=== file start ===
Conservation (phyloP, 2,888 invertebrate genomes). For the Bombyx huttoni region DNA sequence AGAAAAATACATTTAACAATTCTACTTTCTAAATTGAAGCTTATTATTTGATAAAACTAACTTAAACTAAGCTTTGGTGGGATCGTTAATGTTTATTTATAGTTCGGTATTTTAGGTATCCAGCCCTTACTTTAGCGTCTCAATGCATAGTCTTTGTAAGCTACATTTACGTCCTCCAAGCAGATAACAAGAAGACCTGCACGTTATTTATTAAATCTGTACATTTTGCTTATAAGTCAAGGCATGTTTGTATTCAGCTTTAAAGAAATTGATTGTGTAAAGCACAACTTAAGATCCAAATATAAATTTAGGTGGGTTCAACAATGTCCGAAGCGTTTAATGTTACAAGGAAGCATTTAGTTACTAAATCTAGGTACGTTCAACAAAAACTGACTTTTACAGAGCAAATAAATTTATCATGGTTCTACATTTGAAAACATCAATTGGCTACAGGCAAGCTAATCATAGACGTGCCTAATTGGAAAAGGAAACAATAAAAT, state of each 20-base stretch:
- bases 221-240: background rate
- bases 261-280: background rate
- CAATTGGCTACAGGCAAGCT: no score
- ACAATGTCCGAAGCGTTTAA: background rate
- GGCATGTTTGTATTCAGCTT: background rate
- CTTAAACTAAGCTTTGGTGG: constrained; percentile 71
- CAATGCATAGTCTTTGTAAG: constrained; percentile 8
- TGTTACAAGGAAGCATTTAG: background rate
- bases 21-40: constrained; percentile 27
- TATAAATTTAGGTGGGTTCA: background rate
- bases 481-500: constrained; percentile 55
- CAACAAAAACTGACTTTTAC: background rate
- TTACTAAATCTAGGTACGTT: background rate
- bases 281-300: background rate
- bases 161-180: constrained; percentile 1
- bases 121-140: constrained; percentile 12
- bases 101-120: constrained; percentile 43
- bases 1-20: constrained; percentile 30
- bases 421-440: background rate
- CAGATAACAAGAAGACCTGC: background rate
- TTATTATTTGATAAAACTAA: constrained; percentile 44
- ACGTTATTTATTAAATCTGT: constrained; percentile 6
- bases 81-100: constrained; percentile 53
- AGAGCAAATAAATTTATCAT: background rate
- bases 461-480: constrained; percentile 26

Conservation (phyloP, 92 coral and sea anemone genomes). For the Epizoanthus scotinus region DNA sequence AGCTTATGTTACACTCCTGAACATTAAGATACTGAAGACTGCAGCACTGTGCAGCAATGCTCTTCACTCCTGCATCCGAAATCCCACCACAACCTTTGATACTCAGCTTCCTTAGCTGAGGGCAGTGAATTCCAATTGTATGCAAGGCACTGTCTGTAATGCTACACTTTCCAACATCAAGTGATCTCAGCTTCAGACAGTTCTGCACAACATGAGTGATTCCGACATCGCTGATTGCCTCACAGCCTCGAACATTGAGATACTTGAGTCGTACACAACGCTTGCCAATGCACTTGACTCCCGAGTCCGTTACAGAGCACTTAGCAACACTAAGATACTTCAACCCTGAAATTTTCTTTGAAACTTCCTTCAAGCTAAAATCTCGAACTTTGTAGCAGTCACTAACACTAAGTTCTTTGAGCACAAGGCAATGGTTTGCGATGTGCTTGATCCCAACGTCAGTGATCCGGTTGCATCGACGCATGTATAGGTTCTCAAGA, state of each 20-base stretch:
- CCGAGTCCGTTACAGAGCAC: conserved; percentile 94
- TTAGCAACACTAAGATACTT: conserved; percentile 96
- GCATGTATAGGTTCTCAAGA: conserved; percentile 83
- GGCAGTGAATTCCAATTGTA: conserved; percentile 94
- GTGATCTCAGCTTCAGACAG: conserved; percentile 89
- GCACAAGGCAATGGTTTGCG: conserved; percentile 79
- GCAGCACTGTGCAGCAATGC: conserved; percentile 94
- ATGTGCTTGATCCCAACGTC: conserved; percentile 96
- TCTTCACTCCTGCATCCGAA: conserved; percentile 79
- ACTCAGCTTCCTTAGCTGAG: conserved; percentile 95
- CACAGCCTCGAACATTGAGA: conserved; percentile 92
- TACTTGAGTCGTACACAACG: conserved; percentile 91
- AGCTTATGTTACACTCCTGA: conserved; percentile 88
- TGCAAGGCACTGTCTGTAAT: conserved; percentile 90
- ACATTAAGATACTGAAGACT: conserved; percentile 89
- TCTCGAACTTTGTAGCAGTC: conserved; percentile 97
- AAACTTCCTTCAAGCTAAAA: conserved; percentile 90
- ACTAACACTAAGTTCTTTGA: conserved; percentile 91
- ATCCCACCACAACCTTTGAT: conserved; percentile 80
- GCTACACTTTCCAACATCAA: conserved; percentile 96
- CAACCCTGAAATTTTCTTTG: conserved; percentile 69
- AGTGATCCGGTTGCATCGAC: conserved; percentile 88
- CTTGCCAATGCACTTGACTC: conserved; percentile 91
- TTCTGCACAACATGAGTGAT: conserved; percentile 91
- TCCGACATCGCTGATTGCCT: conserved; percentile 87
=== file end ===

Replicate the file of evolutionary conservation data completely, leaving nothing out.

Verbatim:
Conservation (phyloP, 2,888 invertebrate genomes). For the Bombyx huttoni region DNA sequence AGAAAAATACATTTAACAATTCTACTTTCTAAATTGAAGCTTATTATTTGATAAAACTAACTTAAACTAAGCTTTGGTGGGATCGTTAATGTTTATTTATAGTTCGGTATTTTAGGTATCCAGCCCTTACTTTAGCGTCTCAATGCATAGTCTTTGTAAGCTACATTTACGTCCTCCAAGCAGATAACAAGAAGACCTGCACGTTATTTATTAAATCTGTACATTTTGCTTATAAGTCAAGGCATGTTTGTATTCAGCTTTAAAGAAATTGATTGTGTAAAGCACAACTTAAGATCCAAATATAAATTTAGGTGGGTTCAACAATGTCCGAAGCGTTTAATGTTACAAGGAAGCATTTAGTTACTAAATCTAGGTACGTTCAACAAAAACTGACTTTTACAGAGCAAATAAATTTATCATGGTTCTACATTTGAAAACATCAATTGGCTACAGGCAAGCTAATCATAGACGTGCCTAATTGGAAAAGGAAACAATAAAAT, state of each 20-base stretch:
- bases 221-240: background rate
- bases 261-280: background rate
- CAATTGGCTACAGGCAAGCT: no score
- ACAATGTCCGAAGCGTTTAA: background rate
- GGCATGTTTGTATTCAGCTT: background rate
- CTTAAACTAAGCTTTGGTGG: constrained; percentile 71
- CAATGCATAGTCTTTGTAAG: constrained; percentile 8
- TGTTACAAGGAAGCATTTAG: background rate
- bases 21-40: constrained; percentile 27
- TATAAATTTAGGTGGGTTCA: background rate
- bases 481-500: constrained; percentile 55
- CAACAAAAACTGACTTTTAC: background rate
- TTACTAAATCTAGGTACGTT: background rate
- bases 281-300: background rate
- bases 161-180: constrained; percentile 1
- bases 121-140: constrained; percentile 12
- bases 101-120: constrained; percentile 43
- bases 1-20: constrained; percentile 30
- bases 421-440: background rate
- CAGATAACAAGAAGACCTGC: background rate
- TTATTATTTGATAAAACTAA: constrained; percentile 44
- ACGTTATTTATTAAATCTGT: constrained; percentile 6
- bases 81-100: constrained; percentile 53
- AGAGCAAATAAATTTATCAT: background rate
- bases 461-480: constrained; percentile 26

Conservation (phyloP, 92 coral and sea anemone genomes). For the Epizoanthus scotinus region DNA sequence AGCTTATGTTACACTCCTGAACATTAAGATACTGAAGACTGCAGCACTGTGCAGCAATGCTCTTCACTCCTGCATCCGAAATCCCACCACAACCTTTGATACTCAGCTTCCTTAGCTGAGGGCAGTGAATTCCAATTGTATGCAAGGCACTGTCTGTAATGCTACACTTTCCAACATCAAGTGATCTCAGCTTCAGACAGTTCTGCACAACATGAGTGATTCCGACATCGCTGATTGCCTCACAGCCTCGAACATTGAGATACTTGAGTCGTACACAACGCTTGCCAATGCACTTGACTCCCGAGTCCGTTACAGAGCACTTAGCAACACTAAGATACTTCAACCCTGAAATTTTCTTTGAAACTTCCTTCAAGCTAAAATCTCGAACTTTGTAGCAGTCACTAACACTAAGTTCTTTGAGCACAAGGCAATGGTTTGCGATGTGCTTGATCCCAACGTCAGTGATCCGGTTGCATCGACGCATGTATAGGTTCTCAAGA, state of each 20-base stretch:
- CCGAGTCCGTTACAGAGCAC: conserved; percentile 94
- TTAGCAACACTAAGATACTT: conserved; percentile 96
- GCATGTATAGGTTCTCAAGA: conserved; percentile 83
- GGCAGTGAATTCCAATTGTA: conserved; percentile 94
- GTGATCTCAGCTTCAGACAG: conserved; percentile 89
- GCACAAGGCAATGGTTTGCG: conserved; percentile 79
- GCAGCACTGTGCAGCAATGC: conserved; percentile 94
- ATGTGCTTGATCCCAACGTC: conserved; percentile 96
- TCTTCACTCCTGCATCCGAA: conserved; percentile 79
- ACTCAGCTTCCTTAGCTGAG: conserved; percentile 95
- CACAGCCTCGAACATTGAGA: conserved; percentile 92
- TACTTGAGTCGTACACAACG: conserved; percentile 91
- AGCTTATGTTACACTCCTGA: conserved; percentile 88
- TGCAAGGCACTGTCTGTAAT: conserved; percentile 90
- ACATTAAGATACTGAAGACT: conserved; percentile 89
- TCTCGAACTTTGTAGCAGTC: conserved; percentile 97
- AAACTTCCTTCAAGCTAAAA: conserved; percentile 90
- ACTAACACTAAGTTCTTTGA: conserved; percentile 91
- ATCCCACCACAACCTTTGAT: conserved; percentile 80
- GCTACACTTTCCAACATCAA: conserved; percentile 96
- CAACCCTGAAATTTTCTTTG: conserved; percentile 69
- AGTGATCCGGTTGCATCGAC: conserved; percentile 88
- CTTGCCAATGCACTTGACTC: conserved; percentile 91
- TTCTGCACAACATGAGTGAT: conserved; percentile 91
- TCCGACATCGCTGATTGCCT: conserved; percentile 87